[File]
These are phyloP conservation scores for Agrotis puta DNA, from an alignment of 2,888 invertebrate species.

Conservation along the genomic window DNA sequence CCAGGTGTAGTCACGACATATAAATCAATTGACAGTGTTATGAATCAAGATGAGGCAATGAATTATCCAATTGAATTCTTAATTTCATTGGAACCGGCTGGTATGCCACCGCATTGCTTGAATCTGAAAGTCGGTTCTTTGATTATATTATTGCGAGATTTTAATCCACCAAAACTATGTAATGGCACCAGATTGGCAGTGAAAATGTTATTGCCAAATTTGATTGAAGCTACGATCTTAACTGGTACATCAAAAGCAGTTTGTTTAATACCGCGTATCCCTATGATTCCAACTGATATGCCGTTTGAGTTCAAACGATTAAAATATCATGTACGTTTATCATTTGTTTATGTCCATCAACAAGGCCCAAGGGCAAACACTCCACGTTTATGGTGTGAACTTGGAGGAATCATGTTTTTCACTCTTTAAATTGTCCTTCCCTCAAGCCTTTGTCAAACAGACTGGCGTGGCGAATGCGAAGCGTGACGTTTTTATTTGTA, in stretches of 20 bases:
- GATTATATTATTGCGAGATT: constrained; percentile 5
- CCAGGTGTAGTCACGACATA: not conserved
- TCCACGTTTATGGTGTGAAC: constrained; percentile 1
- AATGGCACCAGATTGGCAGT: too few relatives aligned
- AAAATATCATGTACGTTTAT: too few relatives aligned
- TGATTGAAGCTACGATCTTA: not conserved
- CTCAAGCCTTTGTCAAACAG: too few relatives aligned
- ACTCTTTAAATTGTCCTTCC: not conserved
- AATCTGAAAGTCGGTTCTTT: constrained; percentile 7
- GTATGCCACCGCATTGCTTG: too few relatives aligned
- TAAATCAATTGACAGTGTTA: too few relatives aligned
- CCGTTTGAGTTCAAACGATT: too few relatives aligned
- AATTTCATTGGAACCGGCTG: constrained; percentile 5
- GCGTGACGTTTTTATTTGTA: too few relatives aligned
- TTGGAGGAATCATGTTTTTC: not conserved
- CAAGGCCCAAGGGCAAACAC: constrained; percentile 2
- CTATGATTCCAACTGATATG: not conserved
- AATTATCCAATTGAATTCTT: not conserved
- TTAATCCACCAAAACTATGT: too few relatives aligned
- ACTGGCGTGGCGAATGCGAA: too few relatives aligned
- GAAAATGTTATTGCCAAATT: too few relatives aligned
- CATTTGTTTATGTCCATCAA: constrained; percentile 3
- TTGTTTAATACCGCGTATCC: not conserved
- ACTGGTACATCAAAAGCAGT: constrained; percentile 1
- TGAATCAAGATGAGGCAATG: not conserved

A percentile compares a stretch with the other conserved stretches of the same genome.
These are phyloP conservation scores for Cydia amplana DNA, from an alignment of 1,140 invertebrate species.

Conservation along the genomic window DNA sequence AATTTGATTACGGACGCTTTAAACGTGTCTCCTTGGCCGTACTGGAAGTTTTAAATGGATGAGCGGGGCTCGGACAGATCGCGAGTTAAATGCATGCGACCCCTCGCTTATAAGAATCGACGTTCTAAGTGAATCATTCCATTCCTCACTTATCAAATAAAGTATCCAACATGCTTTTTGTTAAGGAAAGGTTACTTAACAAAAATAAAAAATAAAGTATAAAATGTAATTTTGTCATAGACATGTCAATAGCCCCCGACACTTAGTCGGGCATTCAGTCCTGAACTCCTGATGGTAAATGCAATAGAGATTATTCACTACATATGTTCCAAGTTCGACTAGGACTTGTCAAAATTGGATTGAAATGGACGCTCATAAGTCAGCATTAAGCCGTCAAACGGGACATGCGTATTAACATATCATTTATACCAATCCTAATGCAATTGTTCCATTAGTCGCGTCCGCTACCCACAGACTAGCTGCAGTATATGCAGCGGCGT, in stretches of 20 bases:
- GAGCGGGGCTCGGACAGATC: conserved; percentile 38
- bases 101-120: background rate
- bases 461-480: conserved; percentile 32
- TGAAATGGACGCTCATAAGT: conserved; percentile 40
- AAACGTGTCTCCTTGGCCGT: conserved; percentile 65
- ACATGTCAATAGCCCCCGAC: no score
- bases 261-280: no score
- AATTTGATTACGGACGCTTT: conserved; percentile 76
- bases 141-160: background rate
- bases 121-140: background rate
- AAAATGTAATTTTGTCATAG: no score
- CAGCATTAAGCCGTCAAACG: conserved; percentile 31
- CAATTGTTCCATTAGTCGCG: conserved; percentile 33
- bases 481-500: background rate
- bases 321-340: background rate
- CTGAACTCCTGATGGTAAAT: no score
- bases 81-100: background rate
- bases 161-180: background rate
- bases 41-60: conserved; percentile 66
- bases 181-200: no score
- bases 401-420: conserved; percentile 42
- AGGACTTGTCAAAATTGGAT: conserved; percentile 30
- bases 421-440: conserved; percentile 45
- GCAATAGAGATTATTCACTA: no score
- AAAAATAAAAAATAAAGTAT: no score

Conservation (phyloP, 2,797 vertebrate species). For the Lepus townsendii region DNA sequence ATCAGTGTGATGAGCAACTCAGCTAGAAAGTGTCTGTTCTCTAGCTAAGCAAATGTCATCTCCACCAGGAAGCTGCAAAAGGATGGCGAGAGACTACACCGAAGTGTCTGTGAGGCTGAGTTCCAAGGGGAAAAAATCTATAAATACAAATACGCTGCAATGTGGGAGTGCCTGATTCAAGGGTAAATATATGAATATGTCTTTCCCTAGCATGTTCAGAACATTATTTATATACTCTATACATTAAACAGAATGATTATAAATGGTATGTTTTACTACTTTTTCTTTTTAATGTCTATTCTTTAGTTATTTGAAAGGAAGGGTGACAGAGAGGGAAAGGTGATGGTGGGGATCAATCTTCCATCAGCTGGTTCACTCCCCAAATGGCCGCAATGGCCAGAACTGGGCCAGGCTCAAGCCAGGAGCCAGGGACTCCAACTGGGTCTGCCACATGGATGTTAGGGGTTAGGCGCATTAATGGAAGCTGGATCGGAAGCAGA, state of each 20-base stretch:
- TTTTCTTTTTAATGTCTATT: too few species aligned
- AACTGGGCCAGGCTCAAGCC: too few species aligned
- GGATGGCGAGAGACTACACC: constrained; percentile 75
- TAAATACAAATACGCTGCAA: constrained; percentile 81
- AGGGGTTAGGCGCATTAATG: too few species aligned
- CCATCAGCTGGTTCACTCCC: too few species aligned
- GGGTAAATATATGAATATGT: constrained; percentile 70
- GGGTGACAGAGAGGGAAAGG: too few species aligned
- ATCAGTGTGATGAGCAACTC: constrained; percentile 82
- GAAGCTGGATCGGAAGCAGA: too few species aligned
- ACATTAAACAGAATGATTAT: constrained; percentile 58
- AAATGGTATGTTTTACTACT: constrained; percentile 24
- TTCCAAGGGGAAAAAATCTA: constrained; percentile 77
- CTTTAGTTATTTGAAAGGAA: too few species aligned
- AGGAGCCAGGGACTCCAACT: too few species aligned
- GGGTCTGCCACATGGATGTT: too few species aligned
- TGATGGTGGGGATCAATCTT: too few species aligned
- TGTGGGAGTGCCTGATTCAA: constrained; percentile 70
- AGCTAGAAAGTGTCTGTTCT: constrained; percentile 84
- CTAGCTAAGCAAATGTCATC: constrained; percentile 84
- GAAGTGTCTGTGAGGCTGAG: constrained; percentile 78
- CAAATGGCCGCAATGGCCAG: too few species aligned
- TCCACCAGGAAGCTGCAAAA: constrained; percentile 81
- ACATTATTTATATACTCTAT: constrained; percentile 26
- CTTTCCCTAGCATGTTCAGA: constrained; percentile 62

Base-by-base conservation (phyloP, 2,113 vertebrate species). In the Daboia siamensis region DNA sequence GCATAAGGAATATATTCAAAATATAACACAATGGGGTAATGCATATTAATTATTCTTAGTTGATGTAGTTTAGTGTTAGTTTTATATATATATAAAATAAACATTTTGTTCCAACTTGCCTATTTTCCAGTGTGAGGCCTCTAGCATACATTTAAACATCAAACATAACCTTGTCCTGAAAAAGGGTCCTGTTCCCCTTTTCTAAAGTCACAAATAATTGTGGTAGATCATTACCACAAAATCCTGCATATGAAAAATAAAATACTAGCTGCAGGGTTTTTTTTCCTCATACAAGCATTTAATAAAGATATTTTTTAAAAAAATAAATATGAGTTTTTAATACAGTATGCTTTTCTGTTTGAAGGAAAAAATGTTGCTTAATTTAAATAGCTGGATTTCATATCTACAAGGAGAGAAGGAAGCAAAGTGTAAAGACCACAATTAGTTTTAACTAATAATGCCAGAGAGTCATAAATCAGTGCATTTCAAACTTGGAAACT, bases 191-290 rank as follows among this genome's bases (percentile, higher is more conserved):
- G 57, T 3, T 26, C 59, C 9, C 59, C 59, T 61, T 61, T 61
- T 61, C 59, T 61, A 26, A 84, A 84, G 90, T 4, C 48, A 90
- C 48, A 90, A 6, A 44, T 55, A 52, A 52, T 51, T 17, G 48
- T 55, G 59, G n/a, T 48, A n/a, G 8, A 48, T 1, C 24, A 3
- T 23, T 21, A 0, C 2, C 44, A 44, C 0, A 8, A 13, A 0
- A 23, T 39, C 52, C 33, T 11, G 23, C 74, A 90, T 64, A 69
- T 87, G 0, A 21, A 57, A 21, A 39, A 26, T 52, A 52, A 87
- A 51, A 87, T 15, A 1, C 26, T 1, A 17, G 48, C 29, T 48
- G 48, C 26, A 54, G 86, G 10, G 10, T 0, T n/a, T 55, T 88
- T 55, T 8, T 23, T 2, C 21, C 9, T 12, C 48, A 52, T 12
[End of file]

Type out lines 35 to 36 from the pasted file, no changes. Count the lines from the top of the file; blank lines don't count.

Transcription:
- AAACGTGTCTCCTTGGCCGT: conserved; percentile 65
- ACATGTCAATAGCCCCCGAC: no score